Theatre Review: TITANIC THE MUSICAL – The Lowry, Salford

The cast of Titanic The Musical.

The cast of TITANIC THE MUSICAL. Photo by Scott Rylander

Five-time Tony award-winning TITANIC THE MUSICAL heads to Salford’s The Lowry as part of its first ever UK & Ireland tour

With Adele throwing a Titanic-themed 30th birthday this week, Maury Yeston’s musical about the ill-fated maiden voyage of RMS Titanic makes a timely appearance at Salford’s The Lowry this week. But does TITANIC THE MUSICAL sink or sail? 

Based on the real stories of passengers aboard the ill-fated ship, TITANIC THE MUSICAL focuses on the hopes and aspirations of the crew and passengers. Unaware of the fate that awaits them, the Third Class immigrants dream of a better life in America, the newly-enfranchised Second Class dream of achieving the lifestyles of the rich and famous, and the millionaire Barons of the First Class dream of their mastery lasting forever. With music and lyrics by Maury Yeston and a book by Peter Stone, the musical first opened on Broadway in 1997 and won five Tony Awards, including the award for Best Musical and Best Score.

Following a late start and an announcement that an understudy would be stepping in for Ida Strauss, the musical finally got underway much to the delight of the audience. As we’re introduced to three people on each level of the ship, Director Thom Southerland makes good use of David Woodhead’s simple yet effective set with its moving staircases to evoke the feeling of a ship at sea. Each character’s story is portrayed well and with feeling and Yeston’s musical numbers help move the action along at a steady pace.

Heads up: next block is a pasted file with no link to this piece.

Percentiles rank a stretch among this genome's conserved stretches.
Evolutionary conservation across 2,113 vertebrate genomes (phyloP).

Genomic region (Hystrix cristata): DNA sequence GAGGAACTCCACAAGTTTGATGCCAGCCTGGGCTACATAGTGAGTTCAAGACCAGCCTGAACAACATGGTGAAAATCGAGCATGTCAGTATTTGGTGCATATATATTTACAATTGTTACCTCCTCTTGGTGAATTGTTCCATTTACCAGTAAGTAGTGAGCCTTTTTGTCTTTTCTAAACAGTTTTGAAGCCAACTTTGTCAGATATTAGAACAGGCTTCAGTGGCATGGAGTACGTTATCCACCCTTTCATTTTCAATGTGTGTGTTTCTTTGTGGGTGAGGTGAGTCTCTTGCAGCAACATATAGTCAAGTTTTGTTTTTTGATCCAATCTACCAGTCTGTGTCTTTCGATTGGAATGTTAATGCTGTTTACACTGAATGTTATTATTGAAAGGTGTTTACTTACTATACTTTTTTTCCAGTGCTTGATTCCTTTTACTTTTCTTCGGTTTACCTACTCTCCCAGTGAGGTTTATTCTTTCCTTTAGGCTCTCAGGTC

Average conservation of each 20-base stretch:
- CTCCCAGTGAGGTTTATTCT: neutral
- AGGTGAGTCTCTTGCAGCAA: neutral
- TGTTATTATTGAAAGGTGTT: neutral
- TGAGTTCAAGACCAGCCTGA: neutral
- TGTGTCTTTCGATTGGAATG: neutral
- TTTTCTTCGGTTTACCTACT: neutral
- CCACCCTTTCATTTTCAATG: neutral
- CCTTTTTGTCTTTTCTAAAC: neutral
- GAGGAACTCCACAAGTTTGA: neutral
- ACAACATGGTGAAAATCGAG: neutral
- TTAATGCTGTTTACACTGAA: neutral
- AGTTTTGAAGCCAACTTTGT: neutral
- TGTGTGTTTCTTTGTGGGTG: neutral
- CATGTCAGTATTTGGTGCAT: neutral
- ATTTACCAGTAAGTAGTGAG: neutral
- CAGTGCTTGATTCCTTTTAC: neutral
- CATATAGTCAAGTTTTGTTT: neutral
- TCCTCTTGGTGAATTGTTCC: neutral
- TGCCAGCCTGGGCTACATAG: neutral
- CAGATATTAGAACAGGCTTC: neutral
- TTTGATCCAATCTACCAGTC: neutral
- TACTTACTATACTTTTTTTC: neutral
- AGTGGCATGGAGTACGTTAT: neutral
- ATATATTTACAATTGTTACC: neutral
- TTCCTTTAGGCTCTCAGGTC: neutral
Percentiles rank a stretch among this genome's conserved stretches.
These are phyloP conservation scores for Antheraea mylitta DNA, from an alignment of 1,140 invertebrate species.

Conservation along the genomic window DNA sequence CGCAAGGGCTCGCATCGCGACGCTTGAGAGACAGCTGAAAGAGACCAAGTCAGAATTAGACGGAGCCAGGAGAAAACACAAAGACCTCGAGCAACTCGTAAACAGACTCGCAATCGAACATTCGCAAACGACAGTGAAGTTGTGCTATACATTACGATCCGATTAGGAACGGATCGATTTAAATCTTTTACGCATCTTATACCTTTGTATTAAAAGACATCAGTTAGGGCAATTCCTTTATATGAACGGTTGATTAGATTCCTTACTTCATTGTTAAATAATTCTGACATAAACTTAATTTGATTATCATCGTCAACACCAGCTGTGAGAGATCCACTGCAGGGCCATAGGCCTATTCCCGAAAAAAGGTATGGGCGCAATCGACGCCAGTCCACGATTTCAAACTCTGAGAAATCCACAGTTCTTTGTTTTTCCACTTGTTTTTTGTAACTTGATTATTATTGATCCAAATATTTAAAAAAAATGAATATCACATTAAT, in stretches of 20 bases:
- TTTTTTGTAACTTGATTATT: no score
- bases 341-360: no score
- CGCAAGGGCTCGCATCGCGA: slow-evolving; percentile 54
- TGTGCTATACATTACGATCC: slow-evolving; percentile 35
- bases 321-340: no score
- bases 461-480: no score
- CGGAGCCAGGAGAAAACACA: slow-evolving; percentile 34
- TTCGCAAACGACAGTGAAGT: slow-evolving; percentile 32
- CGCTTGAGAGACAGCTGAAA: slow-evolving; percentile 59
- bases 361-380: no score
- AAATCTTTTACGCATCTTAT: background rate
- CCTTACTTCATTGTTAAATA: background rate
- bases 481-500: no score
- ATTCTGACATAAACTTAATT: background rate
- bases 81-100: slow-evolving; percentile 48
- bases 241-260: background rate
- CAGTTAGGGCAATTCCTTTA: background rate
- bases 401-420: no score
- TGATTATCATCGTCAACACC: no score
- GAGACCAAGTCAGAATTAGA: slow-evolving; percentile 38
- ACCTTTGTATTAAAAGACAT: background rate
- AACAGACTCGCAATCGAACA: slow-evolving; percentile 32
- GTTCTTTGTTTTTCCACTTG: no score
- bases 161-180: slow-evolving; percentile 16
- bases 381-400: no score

All of the 25 strong cast delivers an excellent performance with many returning from TITANIC THE MUSICAL’s performances at the Princess of Wales Theatre in Toronto, Southwark Playhouse and Charing Cross Theatre. Claire Machin, in particular, deserves her standing ovation for bringing comedy and humour to the role of second-class passenger Alice Beane, her powerful voice filling the stage as she dances with grace during the musical numbers.

The second half of the show inevitably deals with the aftermath of the crash and shows how each person coped with their situation, fighting to survive or accepting their fate. The argument of who was to blame and the cowardice of the owner is portrayed particularly well in the musical number THE BLAME and the huge loss of life that could have been prevented at every step of the ship’s journey from its design and construction to its navigation and communications is not lost along the way.

Poignant and powerful, Maury Yeston transforms the haunting story of the great ship Titanic with TITANIC THE MUSICAL by choosing to focus on the people rather than the disaster itself.

(4 / 5)

TITANIC THE MUSICAL runs at The Lowry, Salford until 12 May 2018. 

 

 

 

 

Vikki Rutter is a North West review writer, working in the glamorous world of TV. Lover of travel and cats, although travelling cats not so much.